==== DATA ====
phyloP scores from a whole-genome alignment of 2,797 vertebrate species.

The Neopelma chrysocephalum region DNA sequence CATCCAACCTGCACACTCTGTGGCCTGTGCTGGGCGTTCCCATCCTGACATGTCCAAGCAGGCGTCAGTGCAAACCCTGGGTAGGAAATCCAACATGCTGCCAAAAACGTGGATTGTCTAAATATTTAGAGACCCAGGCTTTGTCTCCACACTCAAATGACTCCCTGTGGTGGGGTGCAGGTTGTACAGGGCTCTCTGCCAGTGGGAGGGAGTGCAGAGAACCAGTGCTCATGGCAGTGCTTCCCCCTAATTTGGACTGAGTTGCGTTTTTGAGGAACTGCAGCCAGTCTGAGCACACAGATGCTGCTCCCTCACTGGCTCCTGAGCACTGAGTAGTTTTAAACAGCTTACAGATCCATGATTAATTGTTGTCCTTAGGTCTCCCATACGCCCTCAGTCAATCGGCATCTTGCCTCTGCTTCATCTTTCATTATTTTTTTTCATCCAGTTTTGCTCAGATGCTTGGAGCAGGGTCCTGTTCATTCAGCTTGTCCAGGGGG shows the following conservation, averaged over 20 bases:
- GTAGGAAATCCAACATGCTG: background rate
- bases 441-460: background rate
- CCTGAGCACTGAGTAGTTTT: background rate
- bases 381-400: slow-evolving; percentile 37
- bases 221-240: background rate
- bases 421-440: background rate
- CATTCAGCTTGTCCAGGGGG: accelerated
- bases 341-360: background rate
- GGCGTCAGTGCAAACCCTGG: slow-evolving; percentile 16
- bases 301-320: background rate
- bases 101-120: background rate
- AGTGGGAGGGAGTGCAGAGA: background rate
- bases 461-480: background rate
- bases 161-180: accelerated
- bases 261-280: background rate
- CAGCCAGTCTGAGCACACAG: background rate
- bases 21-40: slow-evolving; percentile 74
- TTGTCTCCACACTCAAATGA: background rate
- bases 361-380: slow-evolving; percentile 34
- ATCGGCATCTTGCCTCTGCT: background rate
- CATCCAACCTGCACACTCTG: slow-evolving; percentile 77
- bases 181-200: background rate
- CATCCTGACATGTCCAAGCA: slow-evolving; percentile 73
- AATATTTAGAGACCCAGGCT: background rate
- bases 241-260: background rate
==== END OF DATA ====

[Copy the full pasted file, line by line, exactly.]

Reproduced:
phyloP scores from a whole-genome alignment of 2,797 vertebrate species.

The Neopelma chrysocephalum region DNA sequence CATCCAACCTGCACACTCTGTGGCCTGTGCTGGGCGTTCCCATCCTGACATGTCCAAGCAGGCGTCAGTGCAAACCCTGGGTAGGAAATCCAACATGCTGCCAAAAACGTGGATTGTCTAAATATTTAGAGACCCAGGCTTTGTCTCCACACTCAAATGACTCCCTGTGGTGGGGTGCAGGTTGTACAGGGCTCTCTGCCAGTGGGAGGGAGTGCAGAGAACCAGTGCTCATGGCAGTGCTTCCCCCTAATTTGGACTGAGTTGCGTTTTTGAGGAACTGCAGCCAGTCTGAGCACACAGATGCTGCTCCCTCACTGGCTCCTGAGCACTGAGTAGTTTTAAACAGCTTACAGATCCATGATTAATTGTTGTCCTTAGGTCTCCCATACGCCCTCAGTCAATCGGCATCTTGCCTCTGCTTCATCTTTCATTATTTTTTTTCATCCAGTTTTGCTCAGATGCTTGGAGCAGGGTCCTGTTCATTCAGCTTGTCCAGGGGG shows the following conservation, averaged over 20 bases:
- GTAGGAAATCCAACATGCTG: background rate
- bases 441-460: background rate
- CCTGAGCACTGAGTAGTTTT: background rate
- bases 381-400: slow-evolving; percentile 37
- bases 221-240: background rate
- bases 421-440: background rate
- CATTCAGCTTGTCCAGGGGG: accelerated
- bases 341-360: background rate
- GGCGTCAGTGCAAACCCTGG: slow-evolving; percentile 16
- bases 301-320: background rate
- bases 101-120: background rate
- AGTGGGAGGGAGTGCAGAGA: background rate
- bases 461-480: background rate
- bases 161-180: accelerated
- bases 261-280: background rate
- CAGCCAGTCTGAGCACACAG: background rate
- bases 21-40: slow-evolving; percentile 74
- TTGTCTCCACACTCAAATGA: background rate
- bases 361-380: slow-evolving; percentile 34
- ATCGGCATCTTGCCTCTGCT: background rate
- CATCCAACCTGCACACTCTG: slow-evolving; percentile 77
- bases 181-200: background rate
- CATCCTGACATGTCCAAGCA: slow-evolving; percentile 73
- AATATTTAGAGACCCAGGCT: background rate
- bases 241-260: background rate